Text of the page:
Monday, October 10, 2011

Becoming Legal: An Immigrant's Path to Citizenship

A short course on immigration in the USA:

1.  Anti-immigrant sentiment is nothing new nor limited to our current affairs or just the U.S.:  all over the world immigrants are shunned and the outside ethnic group is always seen as inferior.  Just a few which come to mind:  Shiite and Sunni,  Japanese and Chinese, Kurds and Turks, Slavs and Croats, Romanians in Spain ( the Spanish gov. recently was offering them money to go back to Romania, if they promised to stay there for 5 yrs ! ), Catholic Irish vs. English Protestants, the Algerians in France etc.  In the US we have historically found groups that were easy to discriminate against:  Native Americans, Italians, Germans, Irish, Chinese, Japanese, Africans, and now Latinos.
    2. There is always an element of "otherness" commonly based on religion or skin color or language in the "outside" group.
    3.  Those in a position of influence ( talk show hosts, politicians, religious leaders, and in some cases even teachers) tend to take sides.  Those who exacerbate the dislike of the scapegoat, usually focus on the "otherness" and try to foment fear of the unknown.  Most people naturally have certain fears of that which is outside their comfort zone, their realm of familiarity.  So, this is an easy way to persuade the populace of the demons in "those people."   We hear terms like "the axis of evil," and "They are either for us, or against us." or "They are taking away our jobs."  This is a common one in our current financially stressful world.
    4.  With the passage of time, at least in the US, our "social mind-set" or popular image softens toward many of our formerly disliked groups.  Think of the changes we have seen in attitudes in our lifetime toward, say, African Americans, Japanese, and the Vietnamese.  These changes come slowly, with influence makers and moms in sneakers speaking out.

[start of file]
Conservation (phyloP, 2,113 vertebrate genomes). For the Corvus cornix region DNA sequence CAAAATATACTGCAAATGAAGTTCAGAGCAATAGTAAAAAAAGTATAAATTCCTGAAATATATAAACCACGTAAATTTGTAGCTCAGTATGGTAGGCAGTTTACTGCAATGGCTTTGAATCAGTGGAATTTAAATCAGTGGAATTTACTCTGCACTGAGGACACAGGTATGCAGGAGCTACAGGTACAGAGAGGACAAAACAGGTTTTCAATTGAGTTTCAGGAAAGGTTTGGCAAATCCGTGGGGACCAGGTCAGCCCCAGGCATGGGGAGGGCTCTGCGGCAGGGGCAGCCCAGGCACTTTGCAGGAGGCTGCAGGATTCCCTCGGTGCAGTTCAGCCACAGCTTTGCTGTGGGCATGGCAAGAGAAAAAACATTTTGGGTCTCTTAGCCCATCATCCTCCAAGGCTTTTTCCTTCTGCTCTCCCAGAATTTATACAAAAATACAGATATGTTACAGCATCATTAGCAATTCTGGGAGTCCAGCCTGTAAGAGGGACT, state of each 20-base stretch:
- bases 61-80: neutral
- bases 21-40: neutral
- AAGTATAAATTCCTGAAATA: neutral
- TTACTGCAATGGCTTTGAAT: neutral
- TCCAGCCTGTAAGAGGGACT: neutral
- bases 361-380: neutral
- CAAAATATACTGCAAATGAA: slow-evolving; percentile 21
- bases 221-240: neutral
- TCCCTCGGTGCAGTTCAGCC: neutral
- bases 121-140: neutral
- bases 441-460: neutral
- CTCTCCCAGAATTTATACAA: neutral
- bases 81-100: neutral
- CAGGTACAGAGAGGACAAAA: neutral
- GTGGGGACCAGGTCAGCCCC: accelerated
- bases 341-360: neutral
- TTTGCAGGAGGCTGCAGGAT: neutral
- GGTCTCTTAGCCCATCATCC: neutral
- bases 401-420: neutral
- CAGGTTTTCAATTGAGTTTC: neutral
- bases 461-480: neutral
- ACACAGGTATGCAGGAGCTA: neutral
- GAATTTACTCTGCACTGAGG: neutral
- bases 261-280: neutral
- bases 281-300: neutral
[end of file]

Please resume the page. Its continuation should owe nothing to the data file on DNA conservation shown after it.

5.  Seeing the above pattern repeat itself several times in our lives, we now are much more skeptical of accepting the initial demagoguery.
    6.  Based on our own experiences and observations, we have found the hispanics we have met here in the US and Latin America, mostly genuine, generous, hard-working people, who are trying to make the best of their lives.  The newly emigrated are leaving poverty, violence and corruption, looking for a new beginning, a second chance.  When we recently read in an internet forum a comment from a woman who described herself as a conservative, born again Christian who thought that all Mexicans should be deported, what came to mind was that the essence of both Christianity and immigration is a second chance, a new beginning, an opportunity to start fresh.  She obviously saw life differently from us.
    7.  Attempts to force immigrants out of our communities have repeatedly proven unworkable.  The resulting economic impact is disastrous to those on both sides of the tracks.  The citizen farmers and small business owners find themselves without customers and workers.  The immigrants, both legal and illegal, have their lives and families thrown into chaos.  For some, this may be the goal.  For us, it is unfathomable.
    8.  So, indeed, we would favor changing our laws to provide a path to citizenship.  Perhaps fines may be a part of the equation, but few will be able to pay them.  If it is found that back taxes are owed, certainly employers would be required to pay their portions, along with penalties and interest.  We think that it will be nearly impossible to find small business employers who have relied in the past on undocumented workers, now willing to step up and pay these back taxes, fines and interest.  Hence, "making up for the past" is a difficult part of the solution.  Criminal records should be examined and not allowed for violent crimes.  Service to the country (USA) in the form of work in the Peace Corps, Americorps etc would be a good thing.  Basic English proficiency should be required, as well as knowledge of our governmental system.  We see this not as amnesty.  Rather it represents a means of earning a way into our system.  In the early days of our country, many people earned their way in - as indentured servants.  When they could not pay for their passage across the ocean, they "borrowed" the money from a landowner already living in this country, then worked for that owner for five to seven years without pay.  Hence, working to achieve legal status and citizenship in the US is nothing new.

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